The University of Cumbria plans to treble the number of people using bicycles to get to its Lancaster campus, according to a report in the Lancaster Guardian.
But with just 20 people currently cycling there – out of a student body of 3,000 and more than 600 staff - that would see just 40 more people take to two wheels, leading to the institution being described as “extremely unadventurous” by John Leach of local cycling campaign group, Dynamo.
Lancaster has benefited from more than £2 million investment from Cycling England over the past four years due to its status as a Cycling Demonstration town, but none of that investment has been spent on facilities at the University of Cumbria.
Last week, the university unveiled its new travel plan, including research that found that 49% of its staff and 41% of students lived no more than five miles away from the campus.
Despite that finding, which suggest that many are within daily cycle commuting range, the university, which is reported to have been involved in an ongoing dispute with local residents over staff and students parking in nearby streets, has applied to the city council to extend permission for an for an existing temporary car park on site, which has 183 spaces.
Although the travel plan envisages a reduction in total car parking spaces offered from 596 to 563 and calls for a 5% increase in use of public transport, it also outlines a similar rise in car passenger numbers.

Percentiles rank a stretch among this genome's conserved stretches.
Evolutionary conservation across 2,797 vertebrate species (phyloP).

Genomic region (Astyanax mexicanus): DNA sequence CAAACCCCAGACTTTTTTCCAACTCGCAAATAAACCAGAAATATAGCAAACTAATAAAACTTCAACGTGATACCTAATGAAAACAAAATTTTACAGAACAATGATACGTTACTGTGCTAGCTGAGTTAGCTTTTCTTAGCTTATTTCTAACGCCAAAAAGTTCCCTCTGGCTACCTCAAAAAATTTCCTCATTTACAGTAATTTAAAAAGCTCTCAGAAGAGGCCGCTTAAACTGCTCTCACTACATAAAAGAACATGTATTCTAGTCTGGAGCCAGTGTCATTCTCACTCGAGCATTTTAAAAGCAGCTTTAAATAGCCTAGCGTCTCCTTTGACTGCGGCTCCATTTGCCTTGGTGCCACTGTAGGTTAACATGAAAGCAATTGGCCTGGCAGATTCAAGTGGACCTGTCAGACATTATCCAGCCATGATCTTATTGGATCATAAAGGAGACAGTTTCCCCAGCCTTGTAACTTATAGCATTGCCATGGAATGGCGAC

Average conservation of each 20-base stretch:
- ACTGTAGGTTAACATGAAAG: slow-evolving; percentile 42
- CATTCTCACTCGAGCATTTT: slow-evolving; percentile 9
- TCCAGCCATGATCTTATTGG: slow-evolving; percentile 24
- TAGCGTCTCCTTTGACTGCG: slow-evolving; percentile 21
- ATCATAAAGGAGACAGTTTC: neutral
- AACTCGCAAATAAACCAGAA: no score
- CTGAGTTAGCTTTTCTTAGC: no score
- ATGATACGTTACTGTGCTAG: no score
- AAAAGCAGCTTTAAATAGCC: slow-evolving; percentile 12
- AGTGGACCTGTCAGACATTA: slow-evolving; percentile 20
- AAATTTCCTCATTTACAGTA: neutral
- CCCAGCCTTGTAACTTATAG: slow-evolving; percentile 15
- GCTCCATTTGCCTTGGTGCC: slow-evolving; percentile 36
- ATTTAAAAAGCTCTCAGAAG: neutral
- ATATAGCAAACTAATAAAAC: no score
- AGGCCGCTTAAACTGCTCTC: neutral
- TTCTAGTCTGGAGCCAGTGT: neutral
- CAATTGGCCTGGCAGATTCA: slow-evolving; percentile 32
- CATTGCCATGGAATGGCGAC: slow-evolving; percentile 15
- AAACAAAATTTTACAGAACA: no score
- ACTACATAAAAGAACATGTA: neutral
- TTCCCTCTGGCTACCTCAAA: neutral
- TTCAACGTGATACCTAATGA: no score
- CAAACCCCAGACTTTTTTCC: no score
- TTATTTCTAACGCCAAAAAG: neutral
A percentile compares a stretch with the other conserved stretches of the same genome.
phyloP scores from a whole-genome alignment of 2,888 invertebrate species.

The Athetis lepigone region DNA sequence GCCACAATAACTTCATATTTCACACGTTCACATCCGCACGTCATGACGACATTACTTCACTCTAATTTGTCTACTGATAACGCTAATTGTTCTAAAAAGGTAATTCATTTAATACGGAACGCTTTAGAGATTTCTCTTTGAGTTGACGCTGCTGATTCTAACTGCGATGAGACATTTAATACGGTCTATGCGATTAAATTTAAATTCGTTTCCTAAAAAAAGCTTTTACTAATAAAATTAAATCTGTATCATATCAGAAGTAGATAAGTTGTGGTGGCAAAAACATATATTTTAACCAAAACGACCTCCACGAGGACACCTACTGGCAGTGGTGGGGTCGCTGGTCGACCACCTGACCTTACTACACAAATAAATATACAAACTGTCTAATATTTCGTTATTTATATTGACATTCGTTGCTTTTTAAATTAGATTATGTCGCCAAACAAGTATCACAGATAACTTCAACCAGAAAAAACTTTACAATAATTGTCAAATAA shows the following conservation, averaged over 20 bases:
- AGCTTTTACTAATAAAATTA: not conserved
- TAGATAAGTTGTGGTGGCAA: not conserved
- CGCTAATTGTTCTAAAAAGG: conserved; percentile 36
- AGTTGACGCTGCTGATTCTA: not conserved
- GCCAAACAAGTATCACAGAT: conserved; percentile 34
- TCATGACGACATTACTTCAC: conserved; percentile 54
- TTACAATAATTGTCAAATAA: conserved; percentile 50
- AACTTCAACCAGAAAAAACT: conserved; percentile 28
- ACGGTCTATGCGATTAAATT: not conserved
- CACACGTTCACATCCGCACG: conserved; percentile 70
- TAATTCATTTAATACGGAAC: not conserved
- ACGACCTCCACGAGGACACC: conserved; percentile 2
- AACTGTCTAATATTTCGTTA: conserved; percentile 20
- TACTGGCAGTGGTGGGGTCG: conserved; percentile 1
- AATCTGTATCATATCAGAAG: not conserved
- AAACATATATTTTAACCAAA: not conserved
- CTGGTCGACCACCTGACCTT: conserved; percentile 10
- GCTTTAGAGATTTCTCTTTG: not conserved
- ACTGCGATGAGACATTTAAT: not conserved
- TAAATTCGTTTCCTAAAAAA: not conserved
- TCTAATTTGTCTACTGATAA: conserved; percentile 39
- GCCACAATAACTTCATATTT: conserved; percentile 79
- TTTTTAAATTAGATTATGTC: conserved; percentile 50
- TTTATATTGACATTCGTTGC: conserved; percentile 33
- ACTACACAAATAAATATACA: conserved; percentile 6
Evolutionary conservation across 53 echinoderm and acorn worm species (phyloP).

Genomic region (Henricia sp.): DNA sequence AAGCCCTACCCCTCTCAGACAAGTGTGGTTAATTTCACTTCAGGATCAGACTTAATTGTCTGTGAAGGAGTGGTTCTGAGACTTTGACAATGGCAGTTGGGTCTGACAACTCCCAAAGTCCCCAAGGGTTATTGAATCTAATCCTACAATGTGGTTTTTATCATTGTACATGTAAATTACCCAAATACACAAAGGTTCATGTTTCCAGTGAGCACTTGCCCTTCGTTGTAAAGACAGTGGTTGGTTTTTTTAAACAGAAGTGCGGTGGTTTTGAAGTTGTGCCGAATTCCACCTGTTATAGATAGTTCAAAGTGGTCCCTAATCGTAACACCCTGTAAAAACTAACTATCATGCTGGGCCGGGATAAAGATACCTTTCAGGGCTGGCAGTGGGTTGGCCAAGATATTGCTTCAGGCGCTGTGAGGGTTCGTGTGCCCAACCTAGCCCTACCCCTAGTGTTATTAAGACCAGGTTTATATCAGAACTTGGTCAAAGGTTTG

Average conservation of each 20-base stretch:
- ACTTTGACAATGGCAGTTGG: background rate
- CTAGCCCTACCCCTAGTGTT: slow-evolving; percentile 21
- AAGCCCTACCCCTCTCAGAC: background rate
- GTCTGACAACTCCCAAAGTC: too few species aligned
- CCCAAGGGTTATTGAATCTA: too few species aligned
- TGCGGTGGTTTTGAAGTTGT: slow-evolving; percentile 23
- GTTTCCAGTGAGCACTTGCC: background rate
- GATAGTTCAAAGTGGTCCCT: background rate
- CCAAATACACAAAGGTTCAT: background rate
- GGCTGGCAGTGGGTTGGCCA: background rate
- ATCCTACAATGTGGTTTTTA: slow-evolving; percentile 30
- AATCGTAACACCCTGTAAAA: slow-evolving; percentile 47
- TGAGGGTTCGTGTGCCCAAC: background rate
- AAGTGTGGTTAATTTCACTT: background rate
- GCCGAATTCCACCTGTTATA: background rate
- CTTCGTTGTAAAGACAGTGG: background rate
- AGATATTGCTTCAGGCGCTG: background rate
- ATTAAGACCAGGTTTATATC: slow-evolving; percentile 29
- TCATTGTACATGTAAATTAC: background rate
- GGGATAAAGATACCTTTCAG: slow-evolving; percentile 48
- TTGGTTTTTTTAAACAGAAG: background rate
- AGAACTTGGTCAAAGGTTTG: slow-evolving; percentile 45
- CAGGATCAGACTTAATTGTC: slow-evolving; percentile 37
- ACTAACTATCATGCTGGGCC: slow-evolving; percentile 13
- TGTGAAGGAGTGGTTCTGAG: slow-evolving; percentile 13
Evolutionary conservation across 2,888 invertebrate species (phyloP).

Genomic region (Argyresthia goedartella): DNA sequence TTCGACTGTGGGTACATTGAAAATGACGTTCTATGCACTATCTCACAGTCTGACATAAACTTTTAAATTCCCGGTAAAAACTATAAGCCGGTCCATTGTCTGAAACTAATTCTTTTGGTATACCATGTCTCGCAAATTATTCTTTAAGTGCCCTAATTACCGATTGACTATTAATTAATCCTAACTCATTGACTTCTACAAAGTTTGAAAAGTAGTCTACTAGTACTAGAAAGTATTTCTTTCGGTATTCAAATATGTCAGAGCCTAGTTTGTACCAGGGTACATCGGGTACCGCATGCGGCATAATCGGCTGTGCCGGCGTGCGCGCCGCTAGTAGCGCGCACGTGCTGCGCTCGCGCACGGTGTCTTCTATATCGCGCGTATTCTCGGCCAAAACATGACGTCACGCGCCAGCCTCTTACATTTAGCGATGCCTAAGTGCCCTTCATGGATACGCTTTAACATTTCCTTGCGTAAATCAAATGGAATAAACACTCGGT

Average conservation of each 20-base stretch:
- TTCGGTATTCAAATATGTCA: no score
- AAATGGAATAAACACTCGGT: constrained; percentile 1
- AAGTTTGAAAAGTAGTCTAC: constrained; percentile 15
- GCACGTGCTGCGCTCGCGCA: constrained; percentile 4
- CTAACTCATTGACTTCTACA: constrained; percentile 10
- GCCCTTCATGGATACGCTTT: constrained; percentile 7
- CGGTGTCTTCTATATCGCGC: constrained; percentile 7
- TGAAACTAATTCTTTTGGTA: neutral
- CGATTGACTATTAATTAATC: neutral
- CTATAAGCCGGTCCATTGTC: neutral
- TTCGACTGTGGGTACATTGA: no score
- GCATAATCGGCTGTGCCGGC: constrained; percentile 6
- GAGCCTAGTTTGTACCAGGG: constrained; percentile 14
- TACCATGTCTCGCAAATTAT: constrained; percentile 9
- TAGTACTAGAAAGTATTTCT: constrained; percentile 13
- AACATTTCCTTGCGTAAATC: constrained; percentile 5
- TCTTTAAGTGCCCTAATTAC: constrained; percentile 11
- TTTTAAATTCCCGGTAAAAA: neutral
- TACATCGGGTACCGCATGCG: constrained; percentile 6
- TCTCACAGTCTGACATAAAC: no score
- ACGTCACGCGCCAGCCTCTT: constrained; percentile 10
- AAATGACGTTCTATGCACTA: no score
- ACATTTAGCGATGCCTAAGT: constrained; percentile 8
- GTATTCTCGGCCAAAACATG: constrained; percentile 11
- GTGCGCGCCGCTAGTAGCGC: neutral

Ian Rodham, travel plan co-ordinator at the university, told the Lancaster Guardian: "We deliberately haven't set a target to reduce the number of cars coming onto the campus because we want people to park here, not in surrounding residential streets.
"One thing we've done is to promote the availability of parking at Williamson Park, which now only costs £25 per year for a permit. We're getting close to doubling applications this year."
Given that Lancester is one of England’s Cycling Towns, though, it does seem surprising that greater efforts aren’t being made to encourage increased bicycle usage, all the more so with figures from nearby Lancaster University showing that 13.1% - almost one in seven – of its staff cycle to work daily.
Lancaster City Council, meanwhile, has recently received a further £40,000 from Cycling England to provide a bike hire scheme for the city’s students as well as secure bike storage facilities, due to be in place by June next year.
Born in Scotland, Simon moved to London aged seven and now lives in the Oxfordshire Cotswolds with his miniature schnauzer, Elodie. He fell in love with cycling one Saturday morning in 1994 while living in Italy when Milan-San Remo went past his front door. A daily cycle commuter in London back before riding to work started to boom, he's been news editor at road.cc since 2009. Handily for work, he speaks French and Italian. He doesn't get to ride his Colnago as often as he'd like, and freely admits he's much more adept at cooking than fettling with bikes.